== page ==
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Five inspirational music-career resurrections

Five inspirational music-career resurrections

Music is a tough game. As a profession, it's one of the riskiest. Stars rise and fall almost overnight, and a career of a few years often seems the best a musician can hope for. Some transcend this uncertainty to become lasting legends. Others have more complicated and challenging paths that lead them out of the public eye for years or decades at a time only to be rediscovered by popular culture when they least expect it. Here are five musicians whose inspirational stories of resurrection defied the odds.

See also: Bettye LaVette on how it feels to finally get some long overdue recognition.

5. Loretta Lynn Some would argue that Loretta Lynn's career never really went away. From the '60s on, she built success upon success, often addressing controversial issues in her songs, and becoming a legend of country music along the way. The film of her life, Coal Miner's Daughter, was a huge hit in the early '80s, and she was inducted into the Country Music Hall of Fame in 1988. However, she's notable for having jumped the generation gap with 2004's Van Lear Rose. With the help of Jack White, the album brought the then-72-year-old singer back into the limelight of critical and popular acclaim. Suddenly, indie kids were talking about music that their parents had listened to decades before.

4. Bettye LaVette Born and raised in Michigan, Bettye LaVette recorded her first single at the age of sixteen. After stints touring with Otis Redding and James Brown, her debut album Child of the Seventies was shelved by Atco Records. Throughout the '70s and '80s, she tried her hand at disco, R&B, and musical theater. After a French soul music collector named Gilles Petard bought the masters for Child of the Seventies and released the album -- retitled Souvenirs -- in 2000, LaVette's career reignited. She released and re-released albums, won numerous awards, did the late-show circuit, performed with two of the Beatles at Radio City Music Hall, and sang at the Obama Inaugural Celebration in 2009.

3. Charles Bradley After watching James Brown perform at the Apollo Theater as a teenager, Charles Bradley taught himself to sing soul music. While working as a chef in Maine, he formed a short-lived band that broke up when most of its members were drafted into the Vietnam War. After about three decades of traveling and working various jobs, Bradley moved back home to Brooklyn where he worked as a James Brown impersonator called Black Velvet. There, he was discovered by Daptone Records co-founder Gabriel Roth. In 2011, at the age of 63, Bradley released his first album No Time for Dreaming to critical acclaim. This was followed by a documentary about his life and a second album in 2013.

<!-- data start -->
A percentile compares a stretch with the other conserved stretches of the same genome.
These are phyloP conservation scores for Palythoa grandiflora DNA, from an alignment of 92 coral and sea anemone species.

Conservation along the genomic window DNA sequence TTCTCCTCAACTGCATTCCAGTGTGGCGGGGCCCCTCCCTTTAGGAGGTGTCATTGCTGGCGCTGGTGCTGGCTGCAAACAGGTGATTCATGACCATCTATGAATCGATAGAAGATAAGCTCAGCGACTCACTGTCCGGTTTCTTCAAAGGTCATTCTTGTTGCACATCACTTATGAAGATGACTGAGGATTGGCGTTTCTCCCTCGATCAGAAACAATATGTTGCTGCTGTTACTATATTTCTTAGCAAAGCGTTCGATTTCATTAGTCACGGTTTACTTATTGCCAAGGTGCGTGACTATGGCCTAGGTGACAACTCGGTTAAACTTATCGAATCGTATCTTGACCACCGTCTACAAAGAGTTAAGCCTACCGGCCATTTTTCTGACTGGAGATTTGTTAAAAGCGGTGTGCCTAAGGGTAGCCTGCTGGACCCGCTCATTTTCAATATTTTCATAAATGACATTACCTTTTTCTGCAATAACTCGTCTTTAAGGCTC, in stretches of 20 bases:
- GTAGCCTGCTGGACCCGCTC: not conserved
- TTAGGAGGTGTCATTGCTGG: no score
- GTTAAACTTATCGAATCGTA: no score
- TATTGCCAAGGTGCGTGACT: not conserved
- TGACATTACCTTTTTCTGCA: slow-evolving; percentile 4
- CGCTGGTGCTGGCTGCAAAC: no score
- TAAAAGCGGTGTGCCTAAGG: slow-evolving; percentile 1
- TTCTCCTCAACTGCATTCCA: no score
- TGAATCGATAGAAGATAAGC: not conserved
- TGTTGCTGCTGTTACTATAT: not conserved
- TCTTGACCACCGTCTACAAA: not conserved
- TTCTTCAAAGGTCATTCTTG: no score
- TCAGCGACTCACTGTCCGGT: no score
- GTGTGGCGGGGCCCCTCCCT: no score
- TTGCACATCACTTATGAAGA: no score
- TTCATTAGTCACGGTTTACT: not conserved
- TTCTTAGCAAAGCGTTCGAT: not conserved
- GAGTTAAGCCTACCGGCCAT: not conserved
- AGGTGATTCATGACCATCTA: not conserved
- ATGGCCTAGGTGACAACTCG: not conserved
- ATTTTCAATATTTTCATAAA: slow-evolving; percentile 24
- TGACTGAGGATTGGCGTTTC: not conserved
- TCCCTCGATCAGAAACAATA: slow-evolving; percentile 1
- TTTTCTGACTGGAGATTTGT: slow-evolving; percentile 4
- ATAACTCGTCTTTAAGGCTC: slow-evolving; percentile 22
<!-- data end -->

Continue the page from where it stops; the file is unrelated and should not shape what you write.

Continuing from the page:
2. Bill Fay An introspective songwriter and pianist, Bill Fay released his first two albums on Deram Records in 1970 and 1971, respectively. They didn't sell well, and he was soon dropped from the label. Fay recorded a third album in the late '70s, but it was not released until 2005. Public interest in Fay began to build when Wilco championed his music by covering songs and inviting Fay to perform live with the band. After releasing some demos and home recordings, Fay finally returned to the studio and made the stunning Life is People, which saw the light of day in 2012. He returned the favor by covering Wilco's "Jesus, Etc." on the album.

1. Sixto Rodríguez As the documentary Searching for Sugar Man revealed to the world, Sixto Rodríguez has had one of the most unusual careers in music history. This Detroit-born songwriter released two albums in the early '70s which sold poorly in the U.S. After a brief tour of Australia in the early '80s, Rodríguez quit the music game for nearly two decades. While he worked menial jobs in Detroit, his music became a cultural phenomenon in South Africa, often spoken of in the same breath as Bob Dylan. In 1998, he began touring once more, and has been steadily gaining international fame ever since.





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